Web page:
Introduced to the press at Riverside International Raceway in late 1982, the long-awaited fourth-generation Corvette was stylish, sophisticated, worldly – and unlike any Corvette ever before.

But the excitement didn’t last. Though the 1984 model racked up the second highest build in Corvette history (thanks to a 1.5-year long run), its 51,547 production soon dropped to 39,729 for 1985 and then to 35,109 for 1986. The 350-cubic-inch, tuned-port-injection engines were just not cutting it, and with the four-cam, 32-valve ZR-1 stuck in the developmental pipeline, the Corvette’s relatively low sales compared to other GM models made the company hesitant to further invest in improving the breed.

Unfortunate as the situation was for Corvette, it played out beautifully for Callaway Cars in Old Lyme, Connecticut, which had already been creating high-performance turbocharger packages for different manufacturers. GM became a believer too, after purchasing one of Callaway’s twin-turbo Alfa Romeo GTV6s and discovering that it ran rings around a standard Corvette.

A meeting quickly ensued, and just a few months later, Chevrolet announced a new Corvette option for 1987. Regular Production Option (RPO) B2K specified a 350-cubic inch Corvette V8, with breathing enhanced by a pair of small turbochargers. Even more notably though, it marked the first externally supplied Corvette high-performance package available through participating Chevrolet dealers and covered by a full GM warranty. Times were changing in the competitive arena, and fast.

The Callaway Twin Turbo’s power rating began at 345 hp in 1987 and then grew to 382 horsepower with an astounding 560 lb-ft. of torque for 1989. To handle this massive output, a Callaway-modified GM Turbo 400 automatic replaced the Corvette’s standard 700R4 automatic transmission. The carefully engineered swap included the addition of a Laycock de Normanville-type overdrive unit, as well as integration with the Corvette’s Delco Powertrain Control Module. Despite this trickery, however, only 10 Callaway Corvettes were equipped with the automatic option in 1989, thanks largely to the new availability of the widely heralded ZF six-speed manual transmission.

The finished product was impressive to say the least, with 0–60 times in the mid four-second range, quarter-mile elapsed times in the 12-second range, and top-speed potential approaching 180 mph. Best of all, while these extremely limited-production Corvettes offered supercar-type performance, they were also surprisingly easy to maintain, with everyday drivability.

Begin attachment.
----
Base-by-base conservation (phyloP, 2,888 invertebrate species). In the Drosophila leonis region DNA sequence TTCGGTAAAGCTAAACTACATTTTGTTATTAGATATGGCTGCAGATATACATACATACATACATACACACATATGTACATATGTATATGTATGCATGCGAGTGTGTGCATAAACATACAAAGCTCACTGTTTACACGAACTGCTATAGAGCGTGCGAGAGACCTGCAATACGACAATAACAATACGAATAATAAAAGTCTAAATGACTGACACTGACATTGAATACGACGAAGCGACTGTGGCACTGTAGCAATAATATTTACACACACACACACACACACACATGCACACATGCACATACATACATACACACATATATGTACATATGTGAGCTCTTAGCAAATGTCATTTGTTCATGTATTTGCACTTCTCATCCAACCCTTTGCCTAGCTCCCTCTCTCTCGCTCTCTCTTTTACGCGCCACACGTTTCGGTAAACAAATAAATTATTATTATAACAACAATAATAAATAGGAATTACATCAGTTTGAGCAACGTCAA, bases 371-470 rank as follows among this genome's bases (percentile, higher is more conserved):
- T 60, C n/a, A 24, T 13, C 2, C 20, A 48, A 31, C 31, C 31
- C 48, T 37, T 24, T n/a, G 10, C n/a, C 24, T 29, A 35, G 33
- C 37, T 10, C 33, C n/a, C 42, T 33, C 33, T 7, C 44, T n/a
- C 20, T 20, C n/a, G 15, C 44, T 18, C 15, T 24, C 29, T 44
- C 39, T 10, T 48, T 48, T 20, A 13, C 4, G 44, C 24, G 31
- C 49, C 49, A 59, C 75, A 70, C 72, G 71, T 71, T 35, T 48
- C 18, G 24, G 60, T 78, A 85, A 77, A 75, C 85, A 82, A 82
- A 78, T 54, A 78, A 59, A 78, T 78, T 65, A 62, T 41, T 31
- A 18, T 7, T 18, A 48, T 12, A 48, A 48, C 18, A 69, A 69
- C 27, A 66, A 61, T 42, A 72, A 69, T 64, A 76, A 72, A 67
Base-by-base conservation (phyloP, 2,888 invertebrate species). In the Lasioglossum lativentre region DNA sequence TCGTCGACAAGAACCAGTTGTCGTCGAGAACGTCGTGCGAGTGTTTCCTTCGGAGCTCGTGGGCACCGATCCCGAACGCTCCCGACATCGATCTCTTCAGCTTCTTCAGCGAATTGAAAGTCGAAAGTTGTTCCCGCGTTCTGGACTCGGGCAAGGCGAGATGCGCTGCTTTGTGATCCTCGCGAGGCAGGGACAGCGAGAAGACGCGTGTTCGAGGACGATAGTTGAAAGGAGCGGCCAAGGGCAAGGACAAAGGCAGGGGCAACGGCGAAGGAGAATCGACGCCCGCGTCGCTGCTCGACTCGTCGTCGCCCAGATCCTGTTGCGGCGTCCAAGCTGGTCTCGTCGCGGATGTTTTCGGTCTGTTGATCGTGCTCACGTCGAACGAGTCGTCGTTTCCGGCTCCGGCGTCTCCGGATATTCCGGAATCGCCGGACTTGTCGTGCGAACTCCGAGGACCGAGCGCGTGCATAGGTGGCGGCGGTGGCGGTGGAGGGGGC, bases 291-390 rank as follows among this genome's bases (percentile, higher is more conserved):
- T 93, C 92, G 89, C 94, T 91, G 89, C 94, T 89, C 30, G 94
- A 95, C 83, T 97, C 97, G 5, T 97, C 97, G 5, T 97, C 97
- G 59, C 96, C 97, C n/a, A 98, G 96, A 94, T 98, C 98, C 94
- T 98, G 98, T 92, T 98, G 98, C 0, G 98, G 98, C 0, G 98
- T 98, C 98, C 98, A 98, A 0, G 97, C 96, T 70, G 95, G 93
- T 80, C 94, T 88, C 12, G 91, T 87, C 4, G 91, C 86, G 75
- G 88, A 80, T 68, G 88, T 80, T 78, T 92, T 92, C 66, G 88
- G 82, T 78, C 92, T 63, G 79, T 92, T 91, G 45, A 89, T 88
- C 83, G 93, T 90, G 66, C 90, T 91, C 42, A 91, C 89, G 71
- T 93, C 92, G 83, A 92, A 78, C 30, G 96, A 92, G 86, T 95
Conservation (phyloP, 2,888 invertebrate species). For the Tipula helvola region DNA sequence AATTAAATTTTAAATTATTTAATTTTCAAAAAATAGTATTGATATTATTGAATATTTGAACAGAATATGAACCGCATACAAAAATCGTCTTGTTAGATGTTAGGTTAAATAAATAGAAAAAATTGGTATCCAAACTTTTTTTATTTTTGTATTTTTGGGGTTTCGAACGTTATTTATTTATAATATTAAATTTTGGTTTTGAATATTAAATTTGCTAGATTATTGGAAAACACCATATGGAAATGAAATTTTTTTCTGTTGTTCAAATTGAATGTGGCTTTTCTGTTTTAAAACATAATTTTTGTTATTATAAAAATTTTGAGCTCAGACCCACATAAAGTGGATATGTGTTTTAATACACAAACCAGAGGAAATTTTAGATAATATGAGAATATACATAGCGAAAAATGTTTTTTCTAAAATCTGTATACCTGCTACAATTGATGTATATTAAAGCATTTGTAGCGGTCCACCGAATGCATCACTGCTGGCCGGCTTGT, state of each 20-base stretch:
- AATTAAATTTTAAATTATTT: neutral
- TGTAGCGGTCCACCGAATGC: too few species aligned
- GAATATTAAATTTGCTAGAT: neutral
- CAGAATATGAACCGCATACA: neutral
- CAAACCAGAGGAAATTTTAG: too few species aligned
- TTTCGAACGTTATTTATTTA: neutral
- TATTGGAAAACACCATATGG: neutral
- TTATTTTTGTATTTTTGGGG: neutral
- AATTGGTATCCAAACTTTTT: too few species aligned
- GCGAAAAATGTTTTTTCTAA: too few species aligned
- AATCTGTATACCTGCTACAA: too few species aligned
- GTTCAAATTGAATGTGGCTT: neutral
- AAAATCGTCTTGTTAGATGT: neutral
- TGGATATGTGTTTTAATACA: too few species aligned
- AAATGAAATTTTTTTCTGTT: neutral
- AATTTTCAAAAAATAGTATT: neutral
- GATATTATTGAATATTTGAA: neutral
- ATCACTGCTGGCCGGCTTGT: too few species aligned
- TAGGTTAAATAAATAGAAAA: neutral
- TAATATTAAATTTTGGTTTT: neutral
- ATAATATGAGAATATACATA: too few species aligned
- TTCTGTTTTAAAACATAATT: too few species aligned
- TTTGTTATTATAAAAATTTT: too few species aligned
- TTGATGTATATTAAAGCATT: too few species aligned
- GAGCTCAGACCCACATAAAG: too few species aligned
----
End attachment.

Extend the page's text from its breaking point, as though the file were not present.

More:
This particular 1989 Callaway Corvette has accumulated only 1,055 miles, and it has been owned by discriminating collectors since new. The Bright Red exterior and matching interior are truly stunning and befitting a car with its performance capabilities. Exclusivity is guaranteed, with this car being one of only 69 Callaway Corvettes built in 1989, as well as one of the few equipped with the available automatic transmission. It also includes a rare matching hardtop, as well as other desirable Corvette options. In excellent overall condition, this well-preserved Callaway continues to run and drive as new.

SCM Analysis


Vehicle:1989 Callaway Twin Turbo Convertible
Years Produced:1987–91
Number Produced:68 (1989)
Original List Price:$63,334
SCM Valuation:$20,000–$35,000
Tune Up Cost:$125
Distributor Caps:$12
Chassis Number Location:Lower-left windshield corner
Engine Number Location:Lower rear side of crankcase
Club Info:Corvette Club of America P.O. Box 9879 Bowling Green, KY 42102
Alternatives:1988–89 Corvette Challenge Racer 1991–96 Greenwood Corvette 1990–95 ZR-1
Investment Grade:C

This car sold for $33,000, including buyer’s premium, at RM’s Classic Muscle & Modern Performance Auction in San Diego, California on June 19, 2010.

As noted in the RM auction catalog, General Motors was indeed grasping at straws in trying to make its flagship Corvette a modern competitor in the emissions-strangled 1980s. On sale in early 1983, after a full year’s hiatus since the last third-generation model left the new Bowling Green, Kentucky production line, the C4 platform heralded sweeping changes in design, engineering, manufacturing and complexity. The first models rode very harshly and, as noted, weren’t exactly runaway performance champions right off the train.